GenSan eyes regulating tricycles to solve traffic woes

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Tricycles remain a major mode of transport even in Mindanao’s highly urbanized cities, like these units in Butuan City. General Santos City seeks to reduce its number of tricycles to ease traffic problems. MindaNews file photo by H. MARCOS C. MORDENO

GENERAL SANTOS CITY (MindaNews/23 August) — City officials are pushing for the passage by next month of a proposed comprehensive ordinance that would regulate and manage traffic and public transportation in the area.

City Councilor Dominador Lagare Jr., chair of the city council’s committee on transportation, said Wednesday they have already finalized the provisions of the measure, which aims to address the glut of tricycles and city’s worsening traffic problem.

He said his committee is only waiting for the final recommendations related to the ordinance from the City Legal Office.

“But the city mayor (Ronnel Rivera) already gave his go-signal regarding its provisions so we’re hoping that it will be finally passed next month,” he said in a radio interview.

Lagare first introduced the proposed ordinance last year but it remained pending due to studies made by the committee and the delayed submission of recommendations from the City Legal Office.

Mayor Rivera vowed last year to support the enactment of a comprehensive transportation code, which he described as “bible” for the city government in terms of addressing the city’s public transportation concerns.

The proposed ordinance, which is dubbed the “Comprehensive Land Transport and Traffic Code of the City of General Santos,” took off from the results of a transport study for the area in 2014 conducted by the League of Cities of the Philippines and funded by the World Bank.

Lagare, author of the proposed transportation code, said around 42,000 tricycles are currently plying various routes within the city’s 26 barangays.

He said around 30,000 of these are “trisikads” or scooters that were attached with sidecars and the remaining 12,000 are standard six-seater tricycles.

But he said the 2014 study, which was facilitated by the City Economic Management and Cooperative Development Office, showed that the ideal number of tricycles in the city should only be 9,000 units.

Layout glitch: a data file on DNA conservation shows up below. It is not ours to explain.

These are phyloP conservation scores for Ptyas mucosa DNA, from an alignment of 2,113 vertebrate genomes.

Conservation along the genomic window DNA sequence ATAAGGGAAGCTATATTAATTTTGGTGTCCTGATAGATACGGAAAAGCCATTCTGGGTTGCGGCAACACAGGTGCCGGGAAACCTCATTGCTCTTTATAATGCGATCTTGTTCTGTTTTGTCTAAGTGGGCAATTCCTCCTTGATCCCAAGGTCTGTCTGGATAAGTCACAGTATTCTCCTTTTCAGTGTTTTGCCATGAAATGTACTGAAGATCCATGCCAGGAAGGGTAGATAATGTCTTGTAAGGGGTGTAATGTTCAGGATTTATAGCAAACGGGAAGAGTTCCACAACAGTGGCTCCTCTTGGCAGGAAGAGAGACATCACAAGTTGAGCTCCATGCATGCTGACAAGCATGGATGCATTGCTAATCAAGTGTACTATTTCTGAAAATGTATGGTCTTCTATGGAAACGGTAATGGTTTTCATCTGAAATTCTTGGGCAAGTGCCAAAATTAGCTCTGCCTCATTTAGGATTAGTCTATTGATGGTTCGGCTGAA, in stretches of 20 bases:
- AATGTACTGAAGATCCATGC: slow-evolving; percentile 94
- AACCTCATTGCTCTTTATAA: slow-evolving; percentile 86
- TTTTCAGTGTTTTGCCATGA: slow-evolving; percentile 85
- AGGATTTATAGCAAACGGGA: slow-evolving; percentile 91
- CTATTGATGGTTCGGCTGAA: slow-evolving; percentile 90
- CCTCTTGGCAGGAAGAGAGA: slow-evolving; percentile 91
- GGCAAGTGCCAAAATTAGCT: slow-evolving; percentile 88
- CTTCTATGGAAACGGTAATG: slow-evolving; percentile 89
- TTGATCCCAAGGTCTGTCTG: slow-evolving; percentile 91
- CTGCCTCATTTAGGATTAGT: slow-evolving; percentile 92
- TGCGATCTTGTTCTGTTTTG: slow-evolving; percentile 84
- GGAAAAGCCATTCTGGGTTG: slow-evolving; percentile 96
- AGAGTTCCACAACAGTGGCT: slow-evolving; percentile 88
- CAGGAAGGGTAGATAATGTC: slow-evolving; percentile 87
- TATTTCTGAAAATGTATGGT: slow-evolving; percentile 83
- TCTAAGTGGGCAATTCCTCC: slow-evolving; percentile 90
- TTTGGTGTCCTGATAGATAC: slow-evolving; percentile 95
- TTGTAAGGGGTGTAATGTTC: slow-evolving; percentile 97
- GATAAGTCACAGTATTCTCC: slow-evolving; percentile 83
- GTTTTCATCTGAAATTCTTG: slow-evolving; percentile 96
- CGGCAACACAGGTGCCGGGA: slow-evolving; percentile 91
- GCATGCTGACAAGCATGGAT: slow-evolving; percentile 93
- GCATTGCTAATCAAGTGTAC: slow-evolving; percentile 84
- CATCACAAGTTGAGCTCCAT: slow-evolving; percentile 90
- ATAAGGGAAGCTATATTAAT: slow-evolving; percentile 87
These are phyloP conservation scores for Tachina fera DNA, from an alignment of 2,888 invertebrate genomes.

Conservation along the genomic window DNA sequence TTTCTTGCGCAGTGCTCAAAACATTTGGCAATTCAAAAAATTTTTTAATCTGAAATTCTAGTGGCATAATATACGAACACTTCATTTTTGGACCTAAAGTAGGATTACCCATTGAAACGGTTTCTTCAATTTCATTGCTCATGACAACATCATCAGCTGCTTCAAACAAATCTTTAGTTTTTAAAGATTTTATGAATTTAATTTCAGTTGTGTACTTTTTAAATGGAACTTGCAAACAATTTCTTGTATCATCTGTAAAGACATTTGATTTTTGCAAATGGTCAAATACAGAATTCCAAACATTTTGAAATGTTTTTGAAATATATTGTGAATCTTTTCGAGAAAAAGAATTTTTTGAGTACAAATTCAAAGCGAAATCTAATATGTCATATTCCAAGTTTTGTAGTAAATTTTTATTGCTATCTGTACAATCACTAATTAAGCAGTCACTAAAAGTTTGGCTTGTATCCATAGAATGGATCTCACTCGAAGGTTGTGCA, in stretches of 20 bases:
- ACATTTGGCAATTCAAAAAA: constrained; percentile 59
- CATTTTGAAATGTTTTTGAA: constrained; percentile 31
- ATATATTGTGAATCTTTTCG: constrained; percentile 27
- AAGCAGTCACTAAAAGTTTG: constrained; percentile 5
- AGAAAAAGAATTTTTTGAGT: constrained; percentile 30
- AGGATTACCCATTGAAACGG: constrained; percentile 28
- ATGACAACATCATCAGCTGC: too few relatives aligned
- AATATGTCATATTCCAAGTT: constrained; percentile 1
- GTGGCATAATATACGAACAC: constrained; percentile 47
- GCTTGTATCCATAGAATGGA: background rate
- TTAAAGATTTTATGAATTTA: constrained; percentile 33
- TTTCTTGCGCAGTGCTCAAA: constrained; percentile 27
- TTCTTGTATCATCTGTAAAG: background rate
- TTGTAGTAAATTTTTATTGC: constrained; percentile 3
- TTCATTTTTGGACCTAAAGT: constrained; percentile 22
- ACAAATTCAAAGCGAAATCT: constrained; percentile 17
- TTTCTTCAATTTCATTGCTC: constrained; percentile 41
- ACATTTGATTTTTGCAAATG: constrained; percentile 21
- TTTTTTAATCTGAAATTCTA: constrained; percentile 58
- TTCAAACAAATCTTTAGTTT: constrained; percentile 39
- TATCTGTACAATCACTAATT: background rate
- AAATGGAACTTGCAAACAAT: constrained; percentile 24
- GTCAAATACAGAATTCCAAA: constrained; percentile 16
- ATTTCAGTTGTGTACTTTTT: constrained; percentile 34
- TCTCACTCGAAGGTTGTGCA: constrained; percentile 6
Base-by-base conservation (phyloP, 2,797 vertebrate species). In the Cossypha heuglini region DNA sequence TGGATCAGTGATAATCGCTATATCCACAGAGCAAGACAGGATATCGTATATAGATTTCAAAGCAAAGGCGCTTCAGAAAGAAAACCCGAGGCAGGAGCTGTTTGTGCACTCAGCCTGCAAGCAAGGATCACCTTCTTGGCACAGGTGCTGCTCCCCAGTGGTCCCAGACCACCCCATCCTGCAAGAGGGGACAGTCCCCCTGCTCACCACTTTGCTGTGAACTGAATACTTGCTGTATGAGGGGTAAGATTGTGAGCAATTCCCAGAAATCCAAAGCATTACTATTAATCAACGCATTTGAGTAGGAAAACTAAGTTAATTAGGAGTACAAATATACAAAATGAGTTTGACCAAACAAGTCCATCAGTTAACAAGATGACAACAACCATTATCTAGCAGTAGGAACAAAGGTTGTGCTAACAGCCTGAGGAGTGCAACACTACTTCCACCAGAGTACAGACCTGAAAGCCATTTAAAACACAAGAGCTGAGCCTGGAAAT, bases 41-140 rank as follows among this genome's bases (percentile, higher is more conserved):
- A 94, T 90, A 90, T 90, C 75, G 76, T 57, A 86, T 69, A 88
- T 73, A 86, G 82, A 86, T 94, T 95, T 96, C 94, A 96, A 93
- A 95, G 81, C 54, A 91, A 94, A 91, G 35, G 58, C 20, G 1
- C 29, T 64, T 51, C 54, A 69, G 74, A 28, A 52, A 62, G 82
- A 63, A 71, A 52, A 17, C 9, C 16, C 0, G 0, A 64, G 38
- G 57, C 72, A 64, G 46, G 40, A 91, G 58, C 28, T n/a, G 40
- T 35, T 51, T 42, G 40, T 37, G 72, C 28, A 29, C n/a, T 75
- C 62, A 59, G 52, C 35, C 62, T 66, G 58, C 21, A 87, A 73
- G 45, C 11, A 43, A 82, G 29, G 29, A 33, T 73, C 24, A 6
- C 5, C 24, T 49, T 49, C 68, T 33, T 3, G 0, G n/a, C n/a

Through the proposed code, Lagare said they will regulate the number of tricycles to the recommended 9,000 units and rid the city’s streets of the “oversupply” or excess 33,000 units.

He said the tricycles will be divided into three clusters and color codes — red, green and white — based on existing routes, each allotted with 3,000 units.

The official said all tricycle drivers and operators, including those of the excess units, would be organized into cooperatives through the assistance of the local government.

He said the city will help the cooperatives to go into income-generating ventures and avail of subsidies and grants for electric or e-jeepneys to support those who will be affected by the regulation.

He added that the other affected tricycle drivers would be trained for deployment as drivers and conductors of the Department of Science and Technology’s (DOST) Hybrid Electric Road Train (HERT), which will be deployed in the city by October.

The HERT is a “40-meter train-like bus” launched by DOST in 2015, and was designed and made by Filipino engineers with locally available parts.

It can run at a maximum speed of 50 kilometers per hour and is mainly powered by hybrid diesel fuel and electric-powered battery. (MindaNews)

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